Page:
Where, on a transfer of property, an interest therein is created for the benefit of a person not in existence at the date of transfer, subject to a prior interest created by the same transfer, the interest created for the benefit of such person shall not take effect, unless it extends to the whole of the remaining interest of the transfer in the property.

Section 13 gives effect to the general rule that a transfer can be effected only between living persons. There cannot be a direct transfer to a person who is not in existence or is unborn. This is the reason why section 13 uses the expression transfer ‘for the benefit of' and not transfer to unborn person.

A child in the mother's womb is considered to be competent transferee. Therefore, the property can be transferred to a child in the mother's womb because the child exists at that time but not to an unborn person who does not even exist in the mother's womb. Every transfer of property involves the transfer of interest. As soon as the property is transferred, the transferor is divested of that interest and the interest is vested in the transferee. For vesting of interest, therefore, it is necessary that the transferee, must be in existence. Otherwise the interest will remain in abeyance till the transferee comes into existence. This is against the very concept of an interest.
Section 13 provides that the property cannot transfer directly to an unborn person but it can be transferred for the benefit of an unborn person

Pre-Requisites For A Valid Transfer Of Property To An Unborn Person

Section 13 provides a mechanism for a specific mechanism for transferring property validly for the benefit of unborn persons.

The procedure as follows:
  1. The person intending to transfer the property for the benefit of an unborn person should first create a life estate in favor of a living person and after it, an absolute estate in favor of the unborn person.
  2. Till the person, in whose favor a life interest is created is alive, he would hold the possession of the property, enjoy its usufruct i.e. enjoyment the property.
  3. During his lifetime if the person, (who on the day of creation of the life estate was unborn) is born, the title of the property would immediately vest in him, but he will get the possession of the property only on the death of the life holder.
Creation of a Prior Life Interest
As far as the creation of a prior interest is concerned, first, the property is given for life to a living person. It is not necessary that life interest should be created in favor of only one living person. The transfer is competent to create successive life interests in favor of several living persons at the same time.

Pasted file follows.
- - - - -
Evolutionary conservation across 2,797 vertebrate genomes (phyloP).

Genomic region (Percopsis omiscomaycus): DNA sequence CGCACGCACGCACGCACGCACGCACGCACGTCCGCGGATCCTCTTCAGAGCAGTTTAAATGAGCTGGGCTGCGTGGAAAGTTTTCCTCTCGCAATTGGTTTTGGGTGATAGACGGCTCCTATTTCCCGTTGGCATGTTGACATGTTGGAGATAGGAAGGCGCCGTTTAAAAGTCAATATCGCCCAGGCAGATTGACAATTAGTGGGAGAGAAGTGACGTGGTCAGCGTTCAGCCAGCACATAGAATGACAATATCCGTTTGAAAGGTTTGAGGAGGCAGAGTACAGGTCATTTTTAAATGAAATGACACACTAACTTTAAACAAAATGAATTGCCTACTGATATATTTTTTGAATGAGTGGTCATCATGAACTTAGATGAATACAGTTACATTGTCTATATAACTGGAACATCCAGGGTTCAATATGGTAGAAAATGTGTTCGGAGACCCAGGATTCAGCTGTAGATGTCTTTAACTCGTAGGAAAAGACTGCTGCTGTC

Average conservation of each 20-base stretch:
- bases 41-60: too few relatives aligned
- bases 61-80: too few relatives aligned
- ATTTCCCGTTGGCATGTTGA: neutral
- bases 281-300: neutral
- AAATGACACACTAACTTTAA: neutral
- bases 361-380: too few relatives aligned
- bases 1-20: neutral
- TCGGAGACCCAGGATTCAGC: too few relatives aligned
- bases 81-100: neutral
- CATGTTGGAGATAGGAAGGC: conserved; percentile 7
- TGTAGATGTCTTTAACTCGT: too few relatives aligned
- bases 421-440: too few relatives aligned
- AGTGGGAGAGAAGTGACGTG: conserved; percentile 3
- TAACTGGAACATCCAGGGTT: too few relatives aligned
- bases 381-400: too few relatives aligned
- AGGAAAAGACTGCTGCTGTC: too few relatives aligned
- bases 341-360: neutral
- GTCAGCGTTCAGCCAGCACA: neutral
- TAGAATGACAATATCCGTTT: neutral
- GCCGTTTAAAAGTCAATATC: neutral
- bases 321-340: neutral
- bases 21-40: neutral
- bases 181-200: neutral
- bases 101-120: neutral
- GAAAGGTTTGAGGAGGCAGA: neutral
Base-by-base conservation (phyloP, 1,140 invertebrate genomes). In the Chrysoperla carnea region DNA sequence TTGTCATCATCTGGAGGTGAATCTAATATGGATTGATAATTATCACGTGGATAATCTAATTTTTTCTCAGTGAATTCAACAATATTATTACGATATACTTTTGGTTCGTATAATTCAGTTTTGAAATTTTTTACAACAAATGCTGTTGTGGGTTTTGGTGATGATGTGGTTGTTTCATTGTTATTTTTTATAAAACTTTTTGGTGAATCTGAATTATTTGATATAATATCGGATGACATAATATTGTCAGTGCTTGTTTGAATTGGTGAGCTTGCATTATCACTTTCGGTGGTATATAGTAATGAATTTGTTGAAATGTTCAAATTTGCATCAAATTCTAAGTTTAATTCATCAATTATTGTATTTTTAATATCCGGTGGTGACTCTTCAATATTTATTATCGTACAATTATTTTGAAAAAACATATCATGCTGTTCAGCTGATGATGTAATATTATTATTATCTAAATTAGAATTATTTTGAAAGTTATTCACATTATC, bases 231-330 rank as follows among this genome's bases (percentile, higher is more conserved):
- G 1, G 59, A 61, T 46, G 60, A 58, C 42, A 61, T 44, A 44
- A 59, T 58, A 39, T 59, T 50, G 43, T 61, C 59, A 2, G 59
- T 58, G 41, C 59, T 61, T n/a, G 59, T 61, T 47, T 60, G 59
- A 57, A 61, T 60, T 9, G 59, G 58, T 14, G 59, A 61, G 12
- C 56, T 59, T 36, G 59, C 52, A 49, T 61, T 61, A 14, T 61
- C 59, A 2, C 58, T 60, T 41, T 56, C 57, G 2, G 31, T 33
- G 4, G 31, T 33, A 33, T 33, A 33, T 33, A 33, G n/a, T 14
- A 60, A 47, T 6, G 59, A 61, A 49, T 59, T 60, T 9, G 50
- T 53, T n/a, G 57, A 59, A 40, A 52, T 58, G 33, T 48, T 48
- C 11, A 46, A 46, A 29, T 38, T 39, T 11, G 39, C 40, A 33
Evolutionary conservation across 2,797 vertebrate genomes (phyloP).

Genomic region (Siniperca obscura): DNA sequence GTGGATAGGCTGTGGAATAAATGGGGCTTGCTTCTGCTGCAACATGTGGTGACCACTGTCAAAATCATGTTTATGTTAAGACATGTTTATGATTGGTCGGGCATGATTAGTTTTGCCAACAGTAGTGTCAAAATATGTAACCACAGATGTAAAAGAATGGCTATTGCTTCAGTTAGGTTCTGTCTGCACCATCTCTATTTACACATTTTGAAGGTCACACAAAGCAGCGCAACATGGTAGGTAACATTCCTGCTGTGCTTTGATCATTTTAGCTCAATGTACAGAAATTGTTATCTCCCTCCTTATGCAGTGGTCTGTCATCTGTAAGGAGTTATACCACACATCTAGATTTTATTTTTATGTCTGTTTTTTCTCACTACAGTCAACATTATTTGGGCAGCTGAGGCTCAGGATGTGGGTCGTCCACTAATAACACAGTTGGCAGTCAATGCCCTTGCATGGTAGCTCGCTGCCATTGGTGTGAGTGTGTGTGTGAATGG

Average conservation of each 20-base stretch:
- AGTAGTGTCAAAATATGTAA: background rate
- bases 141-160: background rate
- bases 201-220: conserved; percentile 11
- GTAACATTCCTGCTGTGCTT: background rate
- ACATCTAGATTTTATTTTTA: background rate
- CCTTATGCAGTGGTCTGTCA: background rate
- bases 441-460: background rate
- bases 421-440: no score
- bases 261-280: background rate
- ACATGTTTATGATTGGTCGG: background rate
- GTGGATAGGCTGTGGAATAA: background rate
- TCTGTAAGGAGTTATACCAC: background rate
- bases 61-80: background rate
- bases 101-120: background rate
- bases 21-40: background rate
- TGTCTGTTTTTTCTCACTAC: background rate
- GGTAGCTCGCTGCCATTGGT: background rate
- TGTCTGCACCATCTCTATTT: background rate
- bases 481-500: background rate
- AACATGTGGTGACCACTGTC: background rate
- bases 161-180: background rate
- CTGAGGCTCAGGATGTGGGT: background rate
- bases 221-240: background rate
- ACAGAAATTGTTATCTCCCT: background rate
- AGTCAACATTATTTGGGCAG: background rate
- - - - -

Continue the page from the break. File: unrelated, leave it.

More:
For instance, A transfer property to B for life, and after him, to C, and then to D again for their lives and then absolutely to B's unborn child UB.

On B's death, the possession would be taken by C and on C's death, by D. On D's death, the possession would go to B's child, who should have come in existence by this time. If he not there, the property would revert back to A, if he is alive, else to his hiers.

No Life Interest for an Unborn Person but only absolute interest

As far as the unborn is concerned, no life interest can be created for the benefit of an unborn person. Section 13, specifically prohibits that, by the use of the expression, ‘the interest created for the benefit of such person' shall not take effect, unless it extends to the whole of the remaining interest of the transferor in the property.

It means that the transfer must convey to the unborn person, whatever interest he had in the property, without retaining anything with him. Thus, no limited estate can be conferred for the benefit of the unborn person. If limited interest in the property is settled for him, the same would be void.

So, when property is transferred in favour of an unborn person, the transferor first gives a life interest to an existing person. After transferring it, he retains with him the remaining interest of the property. This remaining interest with the transferor must be given to the unborn so after the termination of prior life interest, the unborn gets the whole or absolute interest in the property.

Q. explain the rule against perpetual. What are the exceptions to this rule
Rule against perpetuity:
It is basic rule of Transfer of Property that one must enjoy the property absolutely during his lifetime. One cannot be deprived of his right of enjoyment in respect of the property as he like in his lifetime. The policy of the law has been to prevent property from being tied up forever. Perpetuity is an interest, which will not vest till a remote period. One cannot postpone the vesting of the property in the transferee beyond a certain limit. The period for which vesting may be lawfully postponed is called :perpetuity period.

Section 14 of TOPA- Rules against perpetuities also helps us understand this provision by providing that:
No transfer of property can operate to create an interest which is to take effect after the lifetime of one or more persons living at the date of such transfer, and the minority of some person who shall be in existence at the expiration of that period, and to whom, if he attains full age, the interest created is to belong.

The following conditions must be satisfied to attract Section 14: